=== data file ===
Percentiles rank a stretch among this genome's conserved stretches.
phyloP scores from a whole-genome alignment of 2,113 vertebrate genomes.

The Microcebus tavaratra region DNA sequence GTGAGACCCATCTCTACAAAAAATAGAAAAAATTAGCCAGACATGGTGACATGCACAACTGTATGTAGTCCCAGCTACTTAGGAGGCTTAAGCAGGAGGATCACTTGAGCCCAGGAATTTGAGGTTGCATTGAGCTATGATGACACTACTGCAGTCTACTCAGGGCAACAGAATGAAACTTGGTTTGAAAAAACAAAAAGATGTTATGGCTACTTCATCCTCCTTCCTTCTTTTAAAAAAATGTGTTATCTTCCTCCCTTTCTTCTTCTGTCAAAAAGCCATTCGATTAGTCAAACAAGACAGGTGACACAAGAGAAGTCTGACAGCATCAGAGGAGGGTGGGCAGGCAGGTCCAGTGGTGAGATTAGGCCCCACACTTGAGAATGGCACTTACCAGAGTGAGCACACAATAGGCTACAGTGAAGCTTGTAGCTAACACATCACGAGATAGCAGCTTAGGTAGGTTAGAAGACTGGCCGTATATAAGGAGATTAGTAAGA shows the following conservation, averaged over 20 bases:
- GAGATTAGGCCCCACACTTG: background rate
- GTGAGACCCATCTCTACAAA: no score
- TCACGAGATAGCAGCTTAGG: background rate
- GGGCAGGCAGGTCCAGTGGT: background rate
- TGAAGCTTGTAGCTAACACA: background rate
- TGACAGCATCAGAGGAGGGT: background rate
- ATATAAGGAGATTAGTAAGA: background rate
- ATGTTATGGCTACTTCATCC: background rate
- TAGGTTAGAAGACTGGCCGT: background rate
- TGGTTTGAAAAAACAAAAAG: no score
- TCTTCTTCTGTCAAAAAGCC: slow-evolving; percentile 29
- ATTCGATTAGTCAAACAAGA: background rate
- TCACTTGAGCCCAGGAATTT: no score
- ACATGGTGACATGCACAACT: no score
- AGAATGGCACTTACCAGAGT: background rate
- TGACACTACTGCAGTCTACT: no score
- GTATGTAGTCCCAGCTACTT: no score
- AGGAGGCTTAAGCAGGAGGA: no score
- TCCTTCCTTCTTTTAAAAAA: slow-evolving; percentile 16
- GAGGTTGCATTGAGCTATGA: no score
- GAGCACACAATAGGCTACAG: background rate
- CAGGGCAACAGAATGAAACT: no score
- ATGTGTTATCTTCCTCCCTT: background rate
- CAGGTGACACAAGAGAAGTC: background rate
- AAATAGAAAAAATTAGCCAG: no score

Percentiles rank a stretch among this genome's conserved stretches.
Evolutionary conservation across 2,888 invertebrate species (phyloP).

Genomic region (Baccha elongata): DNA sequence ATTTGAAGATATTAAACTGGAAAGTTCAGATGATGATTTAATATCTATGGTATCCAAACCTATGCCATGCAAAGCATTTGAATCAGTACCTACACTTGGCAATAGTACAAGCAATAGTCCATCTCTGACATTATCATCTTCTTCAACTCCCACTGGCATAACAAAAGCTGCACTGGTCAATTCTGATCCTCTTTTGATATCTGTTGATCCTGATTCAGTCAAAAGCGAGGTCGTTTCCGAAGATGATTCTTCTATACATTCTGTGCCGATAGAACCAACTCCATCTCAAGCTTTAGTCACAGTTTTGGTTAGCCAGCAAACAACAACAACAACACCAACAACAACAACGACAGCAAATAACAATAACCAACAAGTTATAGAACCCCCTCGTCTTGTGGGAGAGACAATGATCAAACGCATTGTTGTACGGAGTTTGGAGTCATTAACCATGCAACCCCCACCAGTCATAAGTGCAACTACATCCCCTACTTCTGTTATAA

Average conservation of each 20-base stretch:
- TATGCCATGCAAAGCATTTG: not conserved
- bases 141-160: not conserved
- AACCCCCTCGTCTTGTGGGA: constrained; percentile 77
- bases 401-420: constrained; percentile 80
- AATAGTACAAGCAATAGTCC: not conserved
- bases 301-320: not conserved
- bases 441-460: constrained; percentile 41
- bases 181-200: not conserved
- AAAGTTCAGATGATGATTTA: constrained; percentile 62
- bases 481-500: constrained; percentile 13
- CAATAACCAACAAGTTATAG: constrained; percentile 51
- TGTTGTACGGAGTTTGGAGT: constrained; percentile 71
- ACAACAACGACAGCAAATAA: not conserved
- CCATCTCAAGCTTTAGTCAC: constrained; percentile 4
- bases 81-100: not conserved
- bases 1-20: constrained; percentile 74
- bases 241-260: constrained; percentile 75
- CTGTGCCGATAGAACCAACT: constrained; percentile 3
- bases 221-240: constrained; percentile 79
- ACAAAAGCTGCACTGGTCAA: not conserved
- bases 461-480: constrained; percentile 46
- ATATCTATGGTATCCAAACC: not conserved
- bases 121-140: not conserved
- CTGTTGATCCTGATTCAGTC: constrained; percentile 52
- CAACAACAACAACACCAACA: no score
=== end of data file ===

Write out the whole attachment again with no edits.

Percentiles rank a stretch among this genome's conserved stretches.
phyloP scores from a whole-genome alignment of 2,113 vertebrate genomes.

The Microcebus tavaratra region DNA sequence GTGAGACCCATCTCTACAAAAAATAGAAAAAATTAGCCAGACATGGTGACATGCACAACTGTATGTAGTCCCAGCTACTTAGGAGGCTTAAGCAGGAGGATCACTTGAGCCCAGGAATTTGAGGTTGCATTGAGCTATGATGACACTACTGCAGTCTACTCAGGGCAACAGAATGAAACTTGGTTTGAAAAAACAAAAAGATGTTATGGCTACTTCATCCTCCTTCCTTCTTTTAAAAAAATGTGTTATCTTCCTCCCTTTCTTCTTCTGTCAAAAAGCCATTCGATTAGTCAAACAAGACAGGTGACACAAGAGAAGTCTGACAGCATCAGAGGAGGGTGGGCAGGCAGGTCCAGTGGTGAGATTAGGCCCCACACTTGAGAATGGCACTTACCAGAGTGAGCACACAATAGGCTACAGTGAAGCTTGTAGCTAACACATCACGAGATAGCAGCTTAGGTAGGTTAGAAGACTGGCCGTATATAAGGAGATTAGTAAGA shows the following conservation, averaged over 20 bases:
- GAGATTAGGCCCCACACTTG: background rate
- GTGAGACCCATCTCTACAAA: no score
- TCACGAGATAGCAGCTTAGG: background rate
- GGGCAGGCAGGTCCAGTGGT: background rate
- TGAAGCTTGTAGCTAACACA: background rate
- TGACAGCATCAGAGGAGGGT: background rate
- ATATAAGGAGATTAGTAAGA: background rate
- ATGTTATGGCTACTTCATCC: background rate
- TAGGTTAGAAGACTGGCCGT: background rate
- TGGTTTGAAAAAACAAAAAG: no score
- TCTTCTTCTGTCAAAAAGCC: slow-evolving; percentile 29
- ATTCGATTAGTCAAACAAGA: background rate
- TCACTTGAGCCCAGGAATTT: no score
- ACATGGTGACATGCACAACT: no score
- AGAATGGCACTTACCAGAGT: background rate
- TGACACTACTGCAGTCTACT: no score
- GTATGTAGTCCCAGCTACTT: no score
- AGGAGGCTTAAGCAGGAGGA: no score
- TCCTTCCTTCTTTTAAAAAA: slow-evolving; percentile 16
- GAGGTTGCATTGAGCTATGA: no score
- GAGCACACAATAGGCTACAG: background rate
- CAGGGCAACAGAATGAAACT: no score
- ATGTGTTATCTTCCTCCCTT: background rate
- CAGGTGACACAAGAGAAGTC: background rate
- AAATAGAAAAAATTAGCCAG: no score

Percentiles rank a stretch among this genome's conserved stretches.
Evolutionary conservation across 2,888 invertebrate species (phyloP).

Genomic region (Baccha elongata): DNA sequence ATTTGAAGATATTAAACTGGAAAGTTCAGATGATGATTTAATATCTATGGTATCCAAACCTATGCCATGCAAAGCATTTGAATCAGTACCTACACTTGGCAATAGTACAAGCAATAGTCCATCTCTGACATTATCATCTTCTTCAACTCCCACTGGCATAACAAAAGCTGCACTGGTCAATTCTGATCCTCTTTTGATATCTGTTGATCCTGATTCAGTCAAAAGCGAGGTCGTTTCCGAAGATGATTCTTCTATACATTCTGTGCCGATAGAACCAACTCCATCTCAAGCTTTAGTCACAGTTTTGGTTAGCCAGCAAACAACAACAACAACACCAACAACAACAACGACAGCAAATAACAATAACCAACAAGTTATAGAACCCCCTCGTCTTGTGGGAGAGACAATGATCAAACGCATTGTTGTACGGAGTTTGGAGTCATTAACCATGCAACCCCCACCAGTCATAAGTGCAACTACATCCCCTACTTCTGTTATAA

Average conservation of each 20-base stretch:
- TATGCCATGCAAAGCATTTG: not conserved
- bases 141-160: not conserved
- AACCCCCTCGTCTTGTGGGA: constrained; percentile 77
- bases 401-420: constrained; percentile 80
- AATAGTACAAGCAATAGTCC: not conserved
- bases 301-320: not conserved
- bases 441-460: constrained; percentile 41
- bases 181-200: not conserved
- AAAGTTCAGATGATGATTTA: constrained; percentile 62
- bases 481-500: constrained; percentile 13
- CAATAACCAACAAGTTATAG: constrained; percentile 51
- TGTTGTACGGAGTTTGGAGT: constrained; percentile 71
- ACAACAACGACAGCAAATAA: not conserved
- CCATCTCAAGCTTTAGTCAC: constrained; percentile 4
- bases 81-100: not conserved
- bases 1-20: constrained; percentile 74
- bases 241-260: constrained; percentile 75
- CTGTGCCGATAGAACCAACT: constrained; percentile 3
- bases 221-240: constrained; percentile 79
- ACAAAAGCTGCACTGGTCAA: not conserved
- bases 461-480: constrained; percentile 46
- ATATCTATGGTATCCAAACC: not conserved
- bases 121-140: not conserved
- CTGTTGATCCTGATTCAGTC: constrained; percentile 52
- CAACAACAACAACACCAACA: no score